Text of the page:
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Pretty Enough To Eat: Art Is Sweet

By ALESHA CADET

Tribune Features Reporter

SUMMER students let their creativity run wild while creating delicious art that incoporated food and beverages. The non-edible creations are on display in the latest exhibit at the Central Bank of The Bahamas Art Gallery.

The "Art Is Sweet" project is a continuation of the celebratory "Happy Birthday Kendal" exhibition. The group project was developed to encourage art students to explore abstract design.

Mentored by Bahamian artist Sue Bennett-Williams, over 90 students at the After School Music and Art Classes (ASMAC) spent weeks studying the work of pop artist Wayne Thieband, who became famous for painting cakes and pies.

According to Ms Bennett-Williams, very often, young art students create something and become satisfied with the results after the first attempt. She said they like what they see and do not want to change what they made. This project forced them to look at and re-evaluate what they were doing constantly.

"Every group of students from Monday to Thursday would work on their piece for five minutes and the Friday group worked on theirs for 10 minutes once a week for the entire two terms. That made up the first 24 weeks of our annual program," said Ms Bennett-Williams.

She told Tribune Entertainment the students painted sweet things such as chocolate milk, chocolate strawberries and lollipops. They also painted other objects and different kinds of food such as pizza and spaghetti. She said the concept they were focusing on was showing depth and volume by using light and shadow.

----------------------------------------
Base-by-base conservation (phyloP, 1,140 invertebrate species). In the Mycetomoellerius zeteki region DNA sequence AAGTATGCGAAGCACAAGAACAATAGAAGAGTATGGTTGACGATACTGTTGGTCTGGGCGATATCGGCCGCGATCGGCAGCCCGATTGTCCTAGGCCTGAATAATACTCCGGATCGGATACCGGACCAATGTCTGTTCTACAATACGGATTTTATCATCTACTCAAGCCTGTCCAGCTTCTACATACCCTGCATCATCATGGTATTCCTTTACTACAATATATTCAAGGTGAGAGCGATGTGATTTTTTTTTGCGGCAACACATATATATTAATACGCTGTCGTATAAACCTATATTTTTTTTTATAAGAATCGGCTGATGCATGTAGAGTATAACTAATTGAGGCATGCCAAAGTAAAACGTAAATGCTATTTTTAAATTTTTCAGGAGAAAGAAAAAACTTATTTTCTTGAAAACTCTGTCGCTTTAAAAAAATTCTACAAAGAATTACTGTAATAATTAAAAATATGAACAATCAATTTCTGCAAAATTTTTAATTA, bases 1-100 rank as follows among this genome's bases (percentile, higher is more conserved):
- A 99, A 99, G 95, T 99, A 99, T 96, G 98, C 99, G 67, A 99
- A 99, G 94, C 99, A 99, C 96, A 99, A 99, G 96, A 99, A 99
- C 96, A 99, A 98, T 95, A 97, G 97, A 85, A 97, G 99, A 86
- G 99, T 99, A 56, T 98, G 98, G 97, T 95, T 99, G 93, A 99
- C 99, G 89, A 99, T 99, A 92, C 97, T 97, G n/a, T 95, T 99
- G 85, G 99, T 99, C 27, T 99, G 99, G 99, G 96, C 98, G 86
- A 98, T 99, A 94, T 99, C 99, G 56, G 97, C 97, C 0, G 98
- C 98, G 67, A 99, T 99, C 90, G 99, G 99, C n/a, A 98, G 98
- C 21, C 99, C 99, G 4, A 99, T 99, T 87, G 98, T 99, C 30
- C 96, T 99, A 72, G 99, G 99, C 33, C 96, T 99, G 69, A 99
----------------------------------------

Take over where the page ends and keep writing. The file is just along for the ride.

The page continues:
Miss Bennett-Williams said since Bahamian artist Kendal Hanna will be celebrating his 76th birthday this month, the school wanted to honor Mr Major in the exhibit. All the work in this year's art exhibit began last year September. The classes met once a week for an hour and a half after school.

At the "Art is Sweet" exhibit, each student currently has three pieces on display: one framed piece, which is either a painting or some other form of two dimensional work.

"Some of the pieces were done using tempera paint, acrylic paint, oil pastels, colored pencils, graphite, watercolor pencils, and clay," said Ms Bennett-Williams.

She said each piece is unique in its own way because all of the students made it their duty to put considerable amount of thought into the development of the work.

"They all have sketchbooks where they work out their creative problems before they actually start the final piece. It is the process that is so important to help them utilize and develop their critical thinking skills," said Ms Bennett-Williams.

Since the opening of the exhibit last week, Ms Bennett-Williams said she has been getting excellent feedback from the general public and from parents as well.

"Kendal Hanna came to the opening and has stated that he was quite impressed with the student's work," she said.

The "Art Is Sweet" exhibit runs until June 28.

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